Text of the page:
Utah FDA confirms avian flu case in Utah County flock

Chickens. Photo: UFDA

UTAH COUNTY, April 23, 2022 (Gephardt Daily) — The highly pathogenic avian flu virus has been detected in a small, backyard flock of birds, the Utah Department of Agriculture and Food confirmed.

“Our state veterinarian’s office was notified of symptomatic birds in Utah County and our team was immediately dispatched to assess the situation,” said Dr. Dean Taylor, Utah state veterinarian in a prepared statement released Friday.

“Proper steps have been taken to prevent further spread of the disease.”

UDAF officials have worked closely with the United States Department of Agriculture’s (USDA) Animal and Plant Inspection Service (APHIS) on their incident response, the statement says.

The statement does not specify what kind of birds were infected.

“The area in which the birds were located has been quarantined and the infected birds have been depopulated to prevent further spread of the disease.”

As part of existing avian influenza response plans, UDAF and its federal partners are working jointly on additional surveillance and testing in areas around the affected flock.

Anyone with birds located in Utah County please vigilantly watch your flock for symptoms of avian influenza (HPAI), which include high death loss among flocks, nasal discharge, decreased appetite or water consumption, and lack of coordination in birds. If birds are experiencing any of these symptoms, please contact the state veterinarian’s office immediately at [email protected].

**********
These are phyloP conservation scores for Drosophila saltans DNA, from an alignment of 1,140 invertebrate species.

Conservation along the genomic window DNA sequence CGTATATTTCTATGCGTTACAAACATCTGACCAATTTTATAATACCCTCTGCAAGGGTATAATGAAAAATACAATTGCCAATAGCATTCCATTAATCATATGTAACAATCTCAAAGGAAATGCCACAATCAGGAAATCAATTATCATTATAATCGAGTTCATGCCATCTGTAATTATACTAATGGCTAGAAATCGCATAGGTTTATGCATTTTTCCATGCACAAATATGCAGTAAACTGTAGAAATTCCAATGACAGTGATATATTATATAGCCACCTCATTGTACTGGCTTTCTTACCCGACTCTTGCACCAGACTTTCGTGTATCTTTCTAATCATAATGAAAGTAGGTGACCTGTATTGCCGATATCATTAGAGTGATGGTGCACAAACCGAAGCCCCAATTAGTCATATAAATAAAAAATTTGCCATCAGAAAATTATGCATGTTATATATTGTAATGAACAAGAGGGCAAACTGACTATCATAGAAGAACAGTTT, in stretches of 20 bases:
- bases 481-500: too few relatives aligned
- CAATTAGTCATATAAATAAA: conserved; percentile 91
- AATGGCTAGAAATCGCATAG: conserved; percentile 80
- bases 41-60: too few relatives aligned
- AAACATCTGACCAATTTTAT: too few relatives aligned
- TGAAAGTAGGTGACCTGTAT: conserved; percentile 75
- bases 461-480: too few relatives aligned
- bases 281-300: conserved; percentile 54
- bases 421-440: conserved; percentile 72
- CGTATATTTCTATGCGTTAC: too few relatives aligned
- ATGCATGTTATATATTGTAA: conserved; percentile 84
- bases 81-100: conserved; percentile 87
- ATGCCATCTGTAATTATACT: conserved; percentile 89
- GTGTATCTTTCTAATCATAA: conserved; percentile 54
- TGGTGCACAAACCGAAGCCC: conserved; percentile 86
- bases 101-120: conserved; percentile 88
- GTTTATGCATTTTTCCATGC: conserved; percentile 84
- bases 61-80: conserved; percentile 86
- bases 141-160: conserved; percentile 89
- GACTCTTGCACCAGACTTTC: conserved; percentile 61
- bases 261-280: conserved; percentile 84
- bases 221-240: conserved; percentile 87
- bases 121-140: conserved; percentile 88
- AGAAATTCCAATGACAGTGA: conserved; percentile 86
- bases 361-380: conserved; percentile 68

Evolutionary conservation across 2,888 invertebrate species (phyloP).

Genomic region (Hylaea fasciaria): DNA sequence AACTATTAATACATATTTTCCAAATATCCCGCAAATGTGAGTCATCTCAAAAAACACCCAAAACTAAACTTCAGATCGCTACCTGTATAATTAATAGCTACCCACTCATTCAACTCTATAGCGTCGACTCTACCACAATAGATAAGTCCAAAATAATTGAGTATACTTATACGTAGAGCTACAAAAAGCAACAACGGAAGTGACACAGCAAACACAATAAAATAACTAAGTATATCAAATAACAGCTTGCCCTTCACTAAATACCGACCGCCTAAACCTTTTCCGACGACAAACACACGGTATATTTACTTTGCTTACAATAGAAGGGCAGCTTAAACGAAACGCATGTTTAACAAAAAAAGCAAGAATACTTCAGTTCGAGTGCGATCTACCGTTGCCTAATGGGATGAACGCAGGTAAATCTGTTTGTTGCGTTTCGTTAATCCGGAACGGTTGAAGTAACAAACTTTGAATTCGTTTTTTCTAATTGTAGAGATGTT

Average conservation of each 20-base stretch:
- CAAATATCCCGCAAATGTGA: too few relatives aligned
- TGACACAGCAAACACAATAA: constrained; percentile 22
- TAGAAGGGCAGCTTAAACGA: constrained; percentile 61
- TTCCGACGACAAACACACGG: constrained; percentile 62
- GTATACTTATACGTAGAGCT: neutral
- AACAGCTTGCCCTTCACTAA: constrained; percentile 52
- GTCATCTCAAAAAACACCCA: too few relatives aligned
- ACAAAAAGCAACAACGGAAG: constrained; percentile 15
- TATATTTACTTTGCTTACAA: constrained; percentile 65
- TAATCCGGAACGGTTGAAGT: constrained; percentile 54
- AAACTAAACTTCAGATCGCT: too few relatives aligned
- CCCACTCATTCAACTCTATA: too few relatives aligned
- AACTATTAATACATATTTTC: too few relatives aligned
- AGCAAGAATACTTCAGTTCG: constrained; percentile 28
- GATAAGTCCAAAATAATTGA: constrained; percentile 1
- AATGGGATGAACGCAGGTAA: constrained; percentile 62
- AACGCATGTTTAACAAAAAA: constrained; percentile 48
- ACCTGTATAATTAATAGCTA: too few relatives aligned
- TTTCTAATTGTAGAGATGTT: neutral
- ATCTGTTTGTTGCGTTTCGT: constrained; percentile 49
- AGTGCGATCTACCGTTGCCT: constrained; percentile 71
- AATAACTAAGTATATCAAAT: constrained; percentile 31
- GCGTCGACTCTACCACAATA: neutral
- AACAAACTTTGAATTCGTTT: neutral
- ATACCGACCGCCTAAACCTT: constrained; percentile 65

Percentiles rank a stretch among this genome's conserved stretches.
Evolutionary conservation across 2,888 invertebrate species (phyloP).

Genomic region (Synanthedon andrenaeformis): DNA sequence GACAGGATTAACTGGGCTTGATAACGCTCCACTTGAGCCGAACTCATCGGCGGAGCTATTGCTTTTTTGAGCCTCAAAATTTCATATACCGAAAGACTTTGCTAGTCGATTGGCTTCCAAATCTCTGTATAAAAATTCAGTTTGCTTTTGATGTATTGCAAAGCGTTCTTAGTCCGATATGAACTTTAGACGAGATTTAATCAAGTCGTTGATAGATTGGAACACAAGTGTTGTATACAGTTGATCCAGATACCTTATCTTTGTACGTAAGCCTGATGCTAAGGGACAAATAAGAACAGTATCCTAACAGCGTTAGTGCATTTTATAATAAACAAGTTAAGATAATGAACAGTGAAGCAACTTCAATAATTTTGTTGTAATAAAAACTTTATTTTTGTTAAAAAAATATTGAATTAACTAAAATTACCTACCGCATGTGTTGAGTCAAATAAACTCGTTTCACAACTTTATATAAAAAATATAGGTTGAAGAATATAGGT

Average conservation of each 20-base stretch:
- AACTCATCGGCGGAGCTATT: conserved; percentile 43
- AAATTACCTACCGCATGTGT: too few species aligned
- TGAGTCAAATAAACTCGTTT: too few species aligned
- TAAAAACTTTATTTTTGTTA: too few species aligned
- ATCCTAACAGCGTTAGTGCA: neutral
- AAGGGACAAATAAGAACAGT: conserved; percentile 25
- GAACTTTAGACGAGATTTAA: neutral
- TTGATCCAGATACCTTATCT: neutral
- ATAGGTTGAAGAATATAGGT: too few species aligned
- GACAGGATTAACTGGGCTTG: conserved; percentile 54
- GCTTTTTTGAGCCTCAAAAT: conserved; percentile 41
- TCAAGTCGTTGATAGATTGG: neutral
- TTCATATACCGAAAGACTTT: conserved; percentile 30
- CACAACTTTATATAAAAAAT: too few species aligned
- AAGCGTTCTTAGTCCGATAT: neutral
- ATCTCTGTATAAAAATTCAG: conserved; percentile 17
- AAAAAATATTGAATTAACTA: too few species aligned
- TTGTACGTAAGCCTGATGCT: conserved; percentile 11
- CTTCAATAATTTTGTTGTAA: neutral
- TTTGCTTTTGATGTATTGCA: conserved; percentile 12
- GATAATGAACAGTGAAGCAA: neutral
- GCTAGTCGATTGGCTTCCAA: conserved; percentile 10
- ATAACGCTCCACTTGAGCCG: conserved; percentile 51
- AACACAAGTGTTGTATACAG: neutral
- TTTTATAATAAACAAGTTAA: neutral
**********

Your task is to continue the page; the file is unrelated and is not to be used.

According to the U.S. Centers for Disease Control and Prevention, the recent HPAI detections do not present an immediate public health concern. No human cases of this strain of HPAI have been detected in the United States. As a reminder, the proper handling and cooking of all poultry and eggs to an internal temperature of 165 ˚F is recommended as a general food safety precaution.

Anyone involved with poultry production — from the small backyard to the large commercial producer — should review their biosecurity activities to assure the health of their birds. APHIS has materials about biosecurity, including videos, checklists, and a tool kit available at this website.

To view a map of the infected area, click hereFor more information from a nationwide perspective, click here.

This map shows the Utah area known to be affected by avian flu as of Friday, April 21, 2022. Image: UFDA map

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